The Neurodiverse Community is a special interest housing group open to all residential Kutztown University students who identify as being neurodiverse, whether traditionally diagnosed or self-diagnosed. The Neurodiversity community includes diagnoses of attention deficit disorders, autism spectrum disorders, dyslexia, dyscalculia, dysgraphia, dyspraxia, post-traumatic stress disorders, sensory processing disorder, anxiety, depression, bipolar disorder, obsessive-compulsive disorder, and others.
This community seeks to provide a space to help students with unique identities find the support they need to be successful in college by working on skills like time management, organization, notetaking, and self-advocacy; hopes to connect students to others who have similar neurodiverse identities and encourage them to work together to build a better knowledge of themselves and their individual needs; and provides opportunities that include:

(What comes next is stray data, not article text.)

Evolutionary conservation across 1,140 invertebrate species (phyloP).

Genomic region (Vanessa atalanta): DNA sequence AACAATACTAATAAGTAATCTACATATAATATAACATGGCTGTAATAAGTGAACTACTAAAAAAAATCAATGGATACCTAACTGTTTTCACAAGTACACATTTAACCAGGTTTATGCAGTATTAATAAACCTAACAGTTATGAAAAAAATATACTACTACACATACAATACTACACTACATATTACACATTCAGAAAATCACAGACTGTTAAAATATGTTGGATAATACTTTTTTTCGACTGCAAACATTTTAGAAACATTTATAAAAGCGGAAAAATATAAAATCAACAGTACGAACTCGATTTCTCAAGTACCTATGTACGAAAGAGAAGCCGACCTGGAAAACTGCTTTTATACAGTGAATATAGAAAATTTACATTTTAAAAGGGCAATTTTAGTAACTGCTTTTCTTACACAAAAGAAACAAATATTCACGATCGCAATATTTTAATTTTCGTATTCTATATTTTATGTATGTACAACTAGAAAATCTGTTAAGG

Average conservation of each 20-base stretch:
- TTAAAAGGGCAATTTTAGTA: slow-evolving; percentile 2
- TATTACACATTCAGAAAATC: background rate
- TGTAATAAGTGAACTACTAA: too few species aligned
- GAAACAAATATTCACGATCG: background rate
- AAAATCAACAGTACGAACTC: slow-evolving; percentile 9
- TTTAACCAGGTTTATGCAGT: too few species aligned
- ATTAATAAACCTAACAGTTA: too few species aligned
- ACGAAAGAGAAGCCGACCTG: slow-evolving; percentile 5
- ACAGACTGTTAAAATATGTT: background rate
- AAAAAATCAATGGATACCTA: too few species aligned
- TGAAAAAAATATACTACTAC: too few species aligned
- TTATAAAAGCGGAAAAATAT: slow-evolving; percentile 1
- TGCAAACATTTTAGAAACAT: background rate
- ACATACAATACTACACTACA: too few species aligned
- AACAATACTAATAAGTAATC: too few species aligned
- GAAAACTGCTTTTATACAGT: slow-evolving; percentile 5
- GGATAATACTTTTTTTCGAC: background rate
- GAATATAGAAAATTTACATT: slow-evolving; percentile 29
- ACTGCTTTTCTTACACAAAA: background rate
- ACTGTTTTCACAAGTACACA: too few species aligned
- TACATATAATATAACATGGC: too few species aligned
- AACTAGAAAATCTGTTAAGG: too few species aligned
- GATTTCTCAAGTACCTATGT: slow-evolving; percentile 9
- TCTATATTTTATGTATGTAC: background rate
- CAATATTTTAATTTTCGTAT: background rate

- Sensory-reduced nightly study hours within the residence hall run by staff present to ask questions about assignments and advocacy
- Access to staff trained to assist neurodiverse students build executive functioning skills
- Direct contact with student services offices, including Disability Services, Student Success/Tutoring, and the Writing Center
- Living with other Neurodiverse students
- Programs designed around advocacy and neurodiversity awareness
- Easy 24/7 access to the Sensory Room in Rothermel Hall
The Neurodiverse Community is located in Rothermel Hall because of the presence of the Sensory Room. Because of its placement in Rothermel Hall, students in the community are not able to receive single room, air conditioning, or semi-private bathroom accommodations. If you require these accommodations but feel the other opportunities would be beneficial to you, please contact Megan Rutter, Assistant Director: Special Programs, Disability Services Office by emailing email@example.com
Community Members Agree to...
- Attend Community Meetings one night per month
- Meet individually each month with community staff as needed
- Attend various events and workshops related to learning about neurodiversity, self-advocacy, executive functioning skills, and more
- Utilize study hall hours at least once per week
- Respect the individual identities of the other students in the community, including things like sensory sensitivities, stimming techniques, and special interests
Any questions or concerns should be sent to Megan Rutter, DSO Assistant Director, at firstname.lastname@example.org